- Oct 29 Macalester New Music Series: Music from Copland House
- Oct 31 Admissions Fall Sampler
- Nov 8 Opening Reception: Ni De Aqui Ni De Alla From Neither Here Nor There: New and Recent Work by Raoul Deal
- Nov 13 Greg Brick, on “The Rediscovery of French Saltpeter Caves in Minnesota”
- Nov 21 Highland Camerata and Concert Choir
- Nov 23 Chamber Ensemble Concert
- Nov 27 Thanksgiving Break
- Dec 5 Orchestra Concert
- Dec 6 Early Music Ensemble Concert
- Dec 6 African Music Ensemble Concert
Published in Macalester Today
Whether the syllabus included studying fossils or ancient monuments, students enrolled in Macalester’s January classes got to experience course material in depth and up close. And those classes weren’t held in Old Main or Olin-Rice either. Instead, the students went right to the source, to ancient Roman cities and Caribbean reefs.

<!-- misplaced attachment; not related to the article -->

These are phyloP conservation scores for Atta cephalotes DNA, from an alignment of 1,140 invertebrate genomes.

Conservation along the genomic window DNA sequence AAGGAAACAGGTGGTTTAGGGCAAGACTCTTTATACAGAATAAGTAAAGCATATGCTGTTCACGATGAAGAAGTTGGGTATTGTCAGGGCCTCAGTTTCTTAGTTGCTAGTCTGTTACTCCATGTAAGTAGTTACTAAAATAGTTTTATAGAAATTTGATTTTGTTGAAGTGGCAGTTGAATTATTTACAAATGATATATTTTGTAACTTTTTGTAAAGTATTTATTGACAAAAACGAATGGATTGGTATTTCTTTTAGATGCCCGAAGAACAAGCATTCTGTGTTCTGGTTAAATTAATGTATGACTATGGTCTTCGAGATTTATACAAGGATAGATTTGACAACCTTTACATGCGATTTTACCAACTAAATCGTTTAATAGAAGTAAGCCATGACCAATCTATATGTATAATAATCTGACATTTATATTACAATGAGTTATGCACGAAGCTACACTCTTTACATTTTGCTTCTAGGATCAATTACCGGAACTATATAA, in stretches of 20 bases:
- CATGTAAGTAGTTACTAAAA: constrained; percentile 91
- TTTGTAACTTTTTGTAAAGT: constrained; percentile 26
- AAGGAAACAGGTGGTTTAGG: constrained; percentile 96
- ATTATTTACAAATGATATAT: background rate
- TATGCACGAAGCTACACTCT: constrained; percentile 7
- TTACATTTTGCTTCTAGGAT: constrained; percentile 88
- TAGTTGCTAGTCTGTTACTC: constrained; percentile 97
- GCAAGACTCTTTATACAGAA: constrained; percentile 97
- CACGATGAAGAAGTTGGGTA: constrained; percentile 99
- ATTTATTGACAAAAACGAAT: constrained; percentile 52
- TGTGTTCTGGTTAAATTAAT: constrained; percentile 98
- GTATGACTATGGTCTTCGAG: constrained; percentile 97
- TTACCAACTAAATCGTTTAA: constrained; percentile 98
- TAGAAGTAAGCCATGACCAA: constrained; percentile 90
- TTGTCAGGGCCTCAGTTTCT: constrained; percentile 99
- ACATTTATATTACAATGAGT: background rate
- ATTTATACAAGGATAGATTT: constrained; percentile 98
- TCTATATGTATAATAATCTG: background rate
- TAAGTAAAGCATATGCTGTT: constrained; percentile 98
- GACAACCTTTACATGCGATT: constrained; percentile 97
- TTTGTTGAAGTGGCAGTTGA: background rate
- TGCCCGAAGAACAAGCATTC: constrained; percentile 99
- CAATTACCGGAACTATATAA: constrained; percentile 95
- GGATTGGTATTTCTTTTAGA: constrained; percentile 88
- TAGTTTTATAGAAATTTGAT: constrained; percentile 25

This was the Classics Department's sixth trip to Rome, which has students exploring Roman architecture, artifacts, and monuments from 1000 BCE through the fourth century. "There's nothing like standing on the actual ground where these events in Roman history took place," says classics professor Nanette Goldman, one of the trip's leaders. "The spatial organization of the city, the atmospheric and geographic features of this part of Italy, the textures, sounds, smells, are all critical to understanding the phenomenon of Rome, past and present. You can't get that on YouTube or in books."
Twenty other students studied a Bahamanian island’s ecology and geology through its beaches and reefs on a geology department field trip—the department’s fourth visit to the island research center. The trip, led by professors Ray Rogers and Kristi Curry Rogers, included collaborative research along with opportunities for field, lab, and museum study.
Unlike the Rome trip—which drew classics majors and non-majors alike—the Bahamas trip was limited to geology majors and minors. For some it was a first chance to do fieldwork. “Experiences like this are essential to a high-quality geology education,” Ray Rogers says. “Making the connection to rocks and fossils in the field really brings it home for students.”